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Royal Ransomware – Analysis of One of the Most Active Ransomware Groups in Late 2022 and Early 2023

Forescout Research - Vedere Labs | January 22, 2023

In our new threat briefing report, Forescout’s Vedere Labs analyzes the Royal ransomware threat actor group and encryptor payload, presents threat hunt opportunities for network defenders and shares details of the group’s tactics, techniques, and procedures (TTPs).

Who is Royal ransomware?

The Royal ransomware threat actor group, initially tracked as DEV-0569, first emerged in early 2022 and has been especially active since the end of the same year. Royal ransomware was first observed by security researchers in September 2022 and since then multiple attacks were detected, targeting organizations across the globe, but mostly in the U.S., Brazil and Europe. It was among the most active ransomware groups in December 2022 and has already announced its first victim of 2023: DSBJ, a Chinese company that manufactures components for Internet of Things (IoT) and telecommunications equipment.

Security researchers have noticed that the group was probably created by one of the former Conti teams (“Conti Team One”) and used the Zeon encryptor in some attacks.

Royal ransomware tactics, techniques and procedures

The group employs the double extortion tactic by gaining access to a victim’s environment, encrypting their data, exfiltrating sensitive data and demanding a ransom to decrypt files. The files are encrypted using the Advanced Encryption Standard (AES) and given the extension .royal. In recent attacks, the encrypted files also had the extension .royal_*.

The initial attack vectors are specifically designed and tailored for individual targets. They include:

  • Initial infection techniques such as malicious advertisements, phishing links that point to a malware payload, fake software installers and fake forum pages to lure potential victims.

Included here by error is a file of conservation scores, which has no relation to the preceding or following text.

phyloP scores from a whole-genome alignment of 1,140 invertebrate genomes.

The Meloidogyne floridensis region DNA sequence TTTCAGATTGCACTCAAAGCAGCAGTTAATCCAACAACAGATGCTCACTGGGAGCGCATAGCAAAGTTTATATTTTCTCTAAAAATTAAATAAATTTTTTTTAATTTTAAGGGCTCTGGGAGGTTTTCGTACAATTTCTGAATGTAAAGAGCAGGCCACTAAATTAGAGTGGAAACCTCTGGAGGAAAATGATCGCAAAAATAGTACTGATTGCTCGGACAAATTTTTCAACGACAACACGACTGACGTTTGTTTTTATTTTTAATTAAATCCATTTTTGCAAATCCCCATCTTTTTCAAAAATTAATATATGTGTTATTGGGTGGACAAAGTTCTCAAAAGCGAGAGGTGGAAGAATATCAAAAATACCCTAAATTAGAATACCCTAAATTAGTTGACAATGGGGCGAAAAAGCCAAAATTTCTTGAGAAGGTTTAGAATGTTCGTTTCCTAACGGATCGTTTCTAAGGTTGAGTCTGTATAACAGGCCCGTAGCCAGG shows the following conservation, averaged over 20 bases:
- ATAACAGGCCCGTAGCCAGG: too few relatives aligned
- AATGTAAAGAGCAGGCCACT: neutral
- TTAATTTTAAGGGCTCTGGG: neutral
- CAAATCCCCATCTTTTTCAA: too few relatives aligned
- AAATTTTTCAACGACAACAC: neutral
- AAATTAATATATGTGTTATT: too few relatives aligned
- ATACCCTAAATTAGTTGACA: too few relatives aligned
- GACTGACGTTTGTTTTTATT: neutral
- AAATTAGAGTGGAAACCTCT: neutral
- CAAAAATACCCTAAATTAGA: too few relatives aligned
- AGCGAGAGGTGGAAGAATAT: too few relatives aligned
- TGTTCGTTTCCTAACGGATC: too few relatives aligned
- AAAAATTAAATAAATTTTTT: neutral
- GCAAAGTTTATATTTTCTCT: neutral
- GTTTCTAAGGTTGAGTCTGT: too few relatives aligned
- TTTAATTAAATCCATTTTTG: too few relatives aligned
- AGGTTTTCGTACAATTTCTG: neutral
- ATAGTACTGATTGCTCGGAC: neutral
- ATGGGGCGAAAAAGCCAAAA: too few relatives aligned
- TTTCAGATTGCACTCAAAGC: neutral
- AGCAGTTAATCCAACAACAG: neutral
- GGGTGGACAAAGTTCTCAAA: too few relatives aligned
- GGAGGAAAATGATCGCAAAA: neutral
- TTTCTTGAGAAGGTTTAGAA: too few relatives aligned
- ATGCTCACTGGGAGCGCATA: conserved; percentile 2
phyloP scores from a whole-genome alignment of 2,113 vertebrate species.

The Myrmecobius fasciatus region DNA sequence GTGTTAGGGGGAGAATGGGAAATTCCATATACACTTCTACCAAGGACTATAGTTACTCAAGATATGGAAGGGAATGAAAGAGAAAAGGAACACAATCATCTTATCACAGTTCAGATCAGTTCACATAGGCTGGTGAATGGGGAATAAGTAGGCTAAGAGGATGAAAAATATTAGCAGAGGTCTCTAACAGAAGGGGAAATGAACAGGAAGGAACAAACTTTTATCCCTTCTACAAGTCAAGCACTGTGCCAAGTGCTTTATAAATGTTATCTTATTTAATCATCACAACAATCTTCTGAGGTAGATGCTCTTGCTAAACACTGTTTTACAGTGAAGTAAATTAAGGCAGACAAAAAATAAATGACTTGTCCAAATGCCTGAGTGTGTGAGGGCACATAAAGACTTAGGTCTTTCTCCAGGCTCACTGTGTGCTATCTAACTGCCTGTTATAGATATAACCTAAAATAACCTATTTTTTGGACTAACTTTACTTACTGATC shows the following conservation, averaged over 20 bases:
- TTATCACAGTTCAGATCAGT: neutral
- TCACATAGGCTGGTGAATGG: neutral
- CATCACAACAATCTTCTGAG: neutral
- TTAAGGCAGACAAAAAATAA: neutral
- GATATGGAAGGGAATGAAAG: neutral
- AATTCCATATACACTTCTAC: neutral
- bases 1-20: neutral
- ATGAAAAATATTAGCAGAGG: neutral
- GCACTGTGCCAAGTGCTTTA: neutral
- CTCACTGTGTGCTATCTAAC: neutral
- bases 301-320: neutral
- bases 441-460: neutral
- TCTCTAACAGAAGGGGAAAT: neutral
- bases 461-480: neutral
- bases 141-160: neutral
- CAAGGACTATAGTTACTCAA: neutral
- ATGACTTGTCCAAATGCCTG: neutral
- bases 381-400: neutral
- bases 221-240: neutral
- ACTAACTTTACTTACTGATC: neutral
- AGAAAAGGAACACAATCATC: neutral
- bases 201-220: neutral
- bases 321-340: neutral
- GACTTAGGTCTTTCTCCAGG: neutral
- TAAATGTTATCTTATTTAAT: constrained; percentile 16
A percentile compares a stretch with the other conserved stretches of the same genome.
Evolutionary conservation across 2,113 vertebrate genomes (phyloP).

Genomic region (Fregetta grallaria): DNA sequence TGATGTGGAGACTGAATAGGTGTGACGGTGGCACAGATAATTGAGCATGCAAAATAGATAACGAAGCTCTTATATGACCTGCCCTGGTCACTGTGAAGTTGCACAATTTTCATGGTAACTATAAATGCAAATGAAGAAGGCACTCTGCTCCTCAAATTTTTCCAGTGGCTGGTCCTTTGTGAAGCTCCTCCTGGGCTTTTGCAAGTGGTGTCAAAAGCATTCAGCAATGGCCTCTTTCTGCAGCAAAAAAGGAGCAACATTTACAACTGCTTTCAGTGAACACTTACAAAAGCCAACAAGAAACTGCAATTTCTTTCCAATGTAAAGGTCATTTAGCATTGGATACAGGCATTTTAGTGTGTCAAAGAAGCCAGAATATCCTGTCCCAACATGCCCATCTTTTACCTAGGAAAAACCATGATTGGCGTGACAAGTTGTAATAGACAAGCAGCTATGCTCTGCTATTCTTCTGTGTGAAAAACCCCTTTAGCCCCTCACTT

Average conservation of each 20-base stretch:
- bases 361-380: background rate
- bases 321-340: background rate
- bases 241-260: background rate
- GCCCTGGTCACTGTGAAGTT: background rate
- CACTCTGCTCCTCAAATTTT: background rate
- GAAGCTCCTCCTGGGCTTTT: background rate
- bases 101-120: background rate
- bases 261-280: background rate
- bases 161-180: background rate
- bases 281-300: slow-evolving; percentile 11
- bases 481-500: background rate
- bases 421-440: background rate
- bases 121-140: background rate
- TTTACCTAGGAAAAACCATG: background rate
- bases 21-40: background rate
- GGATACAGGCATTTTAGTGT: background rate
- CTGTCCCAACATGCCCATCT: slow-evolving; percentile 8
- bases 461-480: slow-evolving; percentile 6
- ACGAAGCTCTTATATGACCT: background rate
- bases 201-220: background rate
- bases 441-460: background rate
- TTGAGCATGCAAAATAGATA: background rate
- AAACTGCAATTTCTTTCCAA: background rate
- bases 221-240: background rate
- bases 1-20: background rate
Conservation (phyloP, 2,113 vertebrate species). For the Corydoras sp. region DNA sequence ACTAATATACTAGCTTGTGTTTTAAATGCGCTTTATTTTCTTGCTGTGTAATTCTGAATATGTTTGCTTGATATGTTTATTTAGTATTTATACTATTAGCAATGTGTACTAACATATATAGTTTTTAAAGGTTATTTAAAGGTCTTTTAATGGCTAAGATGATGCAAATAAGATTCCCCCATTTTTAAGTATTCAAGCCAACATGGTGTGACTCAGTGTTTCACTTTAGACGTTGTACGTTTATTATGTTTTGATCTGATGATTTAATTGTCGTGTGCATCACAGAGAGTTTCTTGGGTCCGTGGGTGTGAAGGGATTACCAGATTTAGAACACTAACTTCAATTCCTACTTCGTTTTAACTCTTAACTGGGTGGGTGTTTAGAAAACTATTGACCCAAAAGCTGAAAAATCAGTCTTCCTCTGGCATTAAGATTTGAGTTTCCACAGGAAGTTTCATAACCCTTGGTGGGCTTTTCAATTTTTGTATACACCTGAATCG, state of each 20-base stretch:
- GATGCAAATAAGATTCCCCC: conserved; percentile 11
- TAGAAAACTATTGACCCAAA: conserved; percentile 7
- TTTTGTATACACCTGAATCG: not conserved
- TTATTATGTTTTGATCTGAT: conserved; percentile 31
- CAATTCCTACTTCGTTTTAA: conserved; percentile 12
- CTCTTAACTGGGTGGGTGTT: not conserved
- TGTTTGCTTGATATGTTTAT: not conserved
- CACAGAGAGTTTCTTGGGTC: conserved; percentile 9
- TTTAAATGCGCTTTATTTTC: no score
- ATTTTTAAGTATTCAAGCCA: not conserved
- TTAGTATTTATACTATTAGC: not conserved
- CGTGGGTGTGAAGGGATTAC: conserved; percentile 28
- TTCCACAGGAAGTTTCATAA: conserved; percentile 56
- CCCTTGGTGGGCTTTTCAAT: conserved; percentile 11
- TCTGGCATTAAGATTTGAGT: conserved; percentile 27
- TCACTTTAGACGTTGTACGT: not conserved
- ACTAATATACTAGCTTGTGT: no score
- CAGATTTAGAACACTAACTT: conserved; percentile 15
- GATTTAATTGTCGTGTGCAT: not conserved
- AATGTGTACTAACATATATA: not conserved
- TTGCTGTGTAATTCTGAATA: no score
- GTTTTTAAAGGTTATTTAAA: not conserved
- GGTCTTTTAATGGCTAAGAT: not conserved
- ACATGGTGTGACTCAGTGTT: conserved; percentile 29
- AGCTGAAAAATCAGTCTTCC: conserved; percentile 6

• Callback phishing, which entails impersonating various service providers and software providers in emails that look like subscription renewals. The phishing emails contain phone numbers that the victim should contact to cancel their subscription. Upon calling the number, the threat actors convince the victim to install remote access software, which serves as initial access to the target network.

In a recent campaign, Royal ransomware actors used a compiled remote desktop malware to drop the tools that were later used to infiltrate the victim’s system. In some instances, they used QakBot and Cobalt Strike for lateral movement and NetScan to look for any network-connected systems. Once they infiltrated the system, the threat actors used tools like Nsudo, PowerTool and Process Hacker to disable any security-related services running in the system. They used PsExec to execute the malware and spread it to other machines in the network. The group also relies heavily on defense evasion techniques such as using encrypted binaries and disabling antivirus solutions.

The table below summarizes the TTPs commonly used by Royal ransomware.

Royal ransomware mitigation and threat hunting opportunities

Common ransomware mitigation recommendations apply to Royal ransomware. They include identifying and patching vulnerable devices in the network, segmenting the network to avoid spreading the infection and monitoring network traffic to detect signs of intrusion, lateral movement and payload execution. These recommendations are detailed on CISA’s Stop Ransomware project page, especially  their ransomware guide.

Additionally, since the group relies heavily on phishing for initial access, individuals should pay special attention to potentially malicious e-mails, advertisements and websites. CISA’s recently released Phishing Infographic is a useful resource for defenders, aligned to their cross-sector cybersecurity performance goals (CPGs).

Finally, hunting for the presence of the threat actor and payload on the network can help stop an ongoing incident before its full impact. The following threat hunting opportunities are based on the detailed analysis provided in our full technical report:

  • PsExec Service Installation: event_id = 7045 OR 7036 && service_name contains “psexesvc”
  • PsExec Remote Command Execution: process _process_name = psexesvc.exe && process _name = cmd.exe
  • Shadow Copy Deletion: process _name = vssadmin.exe && Commadline contains “delete*shadows”
  • Local Admin Account Created Using Net.exe: process_name = net.exe OR net1.exe && Commadline contains “* administr* /add*”

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